- Light yellow, well-drained soil is best for producing cabbage vegetables because it can be worked early in the season, facilitates early planting, and early planting helps avoid environmental conditions that favor the growth and spread of black mold bacteria.

– # Agricultural cycle for a period of not less than 3 years:

Planting disease-free seeds, treated seeds, or planting healthy seedlings does not necessarily guarantee a disease-free crop in the field.

The agricultural cycle is also an important management tool.

Black mold bacteria can live in the infected crop tissue in the soil until the infected crop tissue decomposes and rots. The time required for the decomposition of cruciferous residues varies between regions depending on the temperature, the amount of soil moisture, and the type of soil. For example:

Under long, warm summer conditions, the bacteria can live for approximately 60 days in soil, and up to 615 days in infected waste. Bacteria can live longer in the soil during cold and wet seasons than during dry seasons.

#Weed control

Black mold bacteria can infect and live on many cruciferous weeds. The disease spreads from weeds to cruciferous crops. The bacteria can survive on weed seeds and can grow and reproduce on weed leaves without causing disease. Good control of weeds within fields will help in disease management.

# pest control

The flea beetle (Phyllotreta cruciferae) can transfer black mold bacteria from infected plants to healthy plants. However, its importance in the spread of the disease is limited. Wounds caused by insects provide an entry point for the disease to infect plants during heavy meteor showers or periods of rain. Pest control will help reduce the spread and severity of the disease.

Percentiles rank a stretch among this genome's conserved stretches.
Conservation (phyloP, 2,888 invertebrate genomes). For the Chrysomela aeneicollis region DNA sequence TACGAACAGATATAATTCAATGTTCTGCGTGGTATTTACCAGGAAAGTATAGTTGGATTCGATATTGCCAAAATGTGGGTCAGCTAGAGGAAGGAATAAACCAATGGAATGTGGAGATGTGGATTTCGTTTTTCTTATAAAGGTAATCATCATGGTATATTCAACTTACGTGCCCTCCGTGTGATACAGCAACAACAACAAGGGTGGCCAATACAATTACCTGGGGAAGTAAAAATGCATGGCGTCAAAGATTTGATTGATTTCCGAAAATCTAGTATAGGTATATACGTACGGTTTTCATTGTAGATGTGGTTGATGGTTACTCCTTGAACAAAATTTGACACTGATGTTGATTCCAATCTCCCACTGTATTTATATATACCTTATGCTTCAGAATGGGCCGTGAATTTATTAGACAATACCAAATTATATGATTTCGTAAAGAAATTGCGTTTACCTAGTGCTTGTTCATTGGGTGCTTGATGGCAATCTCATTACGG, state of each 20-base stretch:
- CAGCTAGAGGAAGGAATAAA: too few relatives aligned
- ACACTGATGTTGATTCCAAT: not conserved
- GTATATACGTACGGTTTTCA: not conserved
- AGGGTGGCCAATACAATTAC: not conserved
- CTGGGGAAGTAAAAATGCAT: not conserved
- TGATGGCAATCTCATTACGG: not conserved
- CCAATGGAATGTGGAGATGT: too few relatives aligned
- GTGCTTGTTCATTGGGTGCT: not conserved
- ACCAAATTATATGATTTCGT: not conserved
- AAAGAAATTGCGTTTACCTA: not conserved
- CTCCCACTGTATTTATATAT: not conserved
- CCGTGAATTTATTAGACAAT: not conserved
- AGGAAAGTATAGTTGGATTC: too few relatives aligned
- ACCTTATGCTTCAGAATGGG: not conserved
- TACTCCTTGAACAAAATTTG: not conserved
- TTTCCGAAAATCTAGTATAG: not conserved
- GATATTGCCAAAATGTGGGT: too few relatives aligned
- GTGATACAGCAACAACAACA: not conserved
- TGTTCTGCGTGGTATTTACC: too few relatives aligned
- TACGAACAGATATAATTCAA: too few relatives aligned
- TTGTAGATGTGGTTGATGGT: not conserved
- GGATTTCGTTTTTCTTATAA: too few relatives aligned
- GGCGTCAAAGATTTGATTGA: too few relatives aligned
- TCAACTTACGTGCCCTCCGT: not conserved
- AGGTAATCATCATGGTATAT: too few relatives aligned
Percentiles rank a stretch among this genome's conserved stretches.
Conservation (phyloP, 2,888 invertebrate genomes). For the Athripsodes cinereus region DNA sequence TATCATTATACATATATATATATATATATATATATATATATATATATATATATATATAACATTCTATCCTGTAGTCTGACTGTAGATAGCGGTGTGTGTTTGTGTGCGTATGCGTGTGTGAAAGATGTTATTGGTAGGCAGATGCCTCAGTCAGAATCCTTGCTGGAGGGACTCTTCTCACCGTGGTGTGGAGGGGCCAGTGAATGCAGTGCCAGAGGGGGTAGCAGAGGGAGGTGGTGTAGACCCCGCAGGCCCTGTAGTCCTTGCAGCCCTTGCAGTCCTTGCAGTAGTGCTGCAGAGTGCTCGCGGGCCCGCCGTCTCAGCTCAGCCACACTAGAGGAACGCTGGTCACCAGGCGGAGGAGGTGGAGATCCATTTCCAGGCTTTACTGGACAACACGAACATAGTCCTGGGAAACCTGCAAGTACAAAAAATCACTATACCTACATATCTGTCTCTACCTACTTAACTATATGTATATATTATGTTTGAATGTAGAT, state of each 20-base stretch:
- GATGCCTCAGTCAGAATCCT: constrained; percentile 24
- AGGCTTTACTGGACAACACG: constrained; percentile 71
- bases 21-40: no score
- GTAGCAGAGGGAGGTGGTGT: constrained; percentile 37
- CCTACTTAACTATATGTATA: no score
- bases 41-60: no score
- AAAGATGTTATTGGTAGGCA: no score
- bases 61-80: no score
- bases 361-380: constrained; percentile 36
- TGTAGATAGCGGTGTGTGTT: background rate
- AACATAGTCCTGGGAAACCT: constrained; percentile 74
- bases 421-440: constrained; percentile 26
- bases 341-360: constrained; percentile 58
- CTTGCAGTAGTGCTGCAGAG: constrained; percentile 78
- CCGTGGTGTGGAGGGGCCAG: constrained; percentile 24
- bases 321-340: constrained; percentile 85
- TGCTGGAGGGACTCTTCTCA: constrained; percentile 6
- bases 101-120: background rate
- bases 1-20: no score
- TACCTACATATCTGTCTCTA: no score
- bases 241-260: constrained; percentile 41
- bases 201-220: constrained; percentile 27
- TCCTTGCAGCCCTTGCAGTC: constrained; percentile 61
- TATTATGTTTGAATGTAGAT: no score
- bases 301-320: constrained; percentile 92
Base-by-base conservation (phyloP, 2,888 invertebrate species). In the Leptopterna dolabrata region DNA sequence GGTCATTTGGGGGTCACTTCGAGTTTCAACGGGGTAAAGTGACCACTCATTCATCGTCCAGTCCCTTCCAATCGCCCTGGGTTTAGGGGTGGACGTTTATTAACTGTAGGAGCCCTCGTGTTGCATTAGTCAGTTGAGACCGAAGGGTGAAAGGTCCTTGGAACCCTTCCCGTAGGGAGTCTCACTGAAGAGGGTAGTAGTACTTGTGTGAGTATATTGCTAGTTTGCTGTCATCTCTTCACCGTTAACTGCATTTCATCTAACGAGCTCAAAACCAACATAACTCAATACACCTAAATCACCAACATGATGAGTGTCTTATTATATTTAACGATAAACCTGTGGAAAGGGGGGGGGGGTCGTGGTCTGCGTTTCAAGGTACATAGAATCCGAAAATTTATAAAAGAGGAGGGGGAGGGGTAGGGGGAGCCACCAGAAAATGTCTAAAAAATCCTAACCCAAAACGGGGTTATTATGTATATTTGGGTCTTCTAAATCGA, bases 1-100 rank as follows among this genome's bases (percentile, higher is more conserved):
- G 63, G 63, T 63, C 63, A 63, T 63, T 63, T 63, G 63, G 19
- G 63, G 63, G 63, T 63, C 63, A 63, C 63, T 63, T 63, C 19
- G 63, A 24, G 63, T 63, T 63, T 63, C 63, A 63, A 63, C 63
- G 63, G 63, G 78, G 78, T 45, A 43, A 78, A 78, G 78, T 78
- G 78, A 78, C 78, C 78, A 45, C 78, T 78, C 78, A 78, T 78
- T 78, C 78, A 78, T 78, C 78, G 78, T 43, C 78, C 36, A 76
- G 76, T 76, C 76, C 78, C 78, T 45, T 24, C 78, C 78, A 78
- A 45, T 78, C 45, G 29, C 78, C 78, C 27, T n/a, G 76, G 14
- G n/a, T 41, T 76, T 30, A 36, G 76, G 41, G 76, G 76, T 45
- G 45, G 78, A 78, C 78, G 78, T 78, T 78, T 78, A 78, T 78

#Crop nutrition

A balanced fertilization program reduces plants’ susceptibility to diseases, and excess nitrogen enhances vegetative growth and may increase plants’ susceptibility to infection. Research indicates that micronutrients may also participate in disease defense mechanisms for cruciferous crops.


Spraying with copper compounds can only be used for prevention in nurseries

After planting in the field, the use of copper compounds did not give positive results to control black mold. The results showed that the concentration of copper used by spraying is very low and is unable to control bacteria in case of infection, and that increasing the concentration of copper causes burns to the leaves, and applying copper to plants can be beneficial in the event of infection. Plants are exposed to mechanical wounds to prevent infection.

the reviewer:

Michael Celetti – Horticulture Crops Program/OMAFRA; Kristen Callow – Vegetable Crop Specialist/OMAFRA, Black Rot of Crucifer Crops

References and CitationsMcGrath, M. T. 1994. Black rot of crucifers. Fact Sheet page 730.40. Cooperative Extension of New York State, Cornell University, Ithaca, NY. Available online at: 20 January 2010).Miller, S.A., F. Sahin, and R. C. Rowe. 1996. Black rot of crucifers. Extension fact sheet HYG-3125-96. The Ohio State University. Available online at: (verified 20 January 2010).Miller, S.A., and M.L. Lewis Ivey. 2005. Hot water treatment of vegetable seeds to eradicate bacterial plant pathogens in organic production systems. Extension fact sheet HYG-3086-05. The Ohio State University. Available online at: 20 January 2010). Williams, P. H. 1980. Black Rot: A continuing threat to world crucifers. Plant Disease 64:736–742.

Alvarez AM. “Black rot of crucifers.” In: Slusarenko AJ, Fraser RSS, van Loon LC (Eds.) Mechanisms of Resistance to Plant Diseases. Dordrecht, The Netherlands: Kluwer Academic Publishers, 2000. pp. 21-52.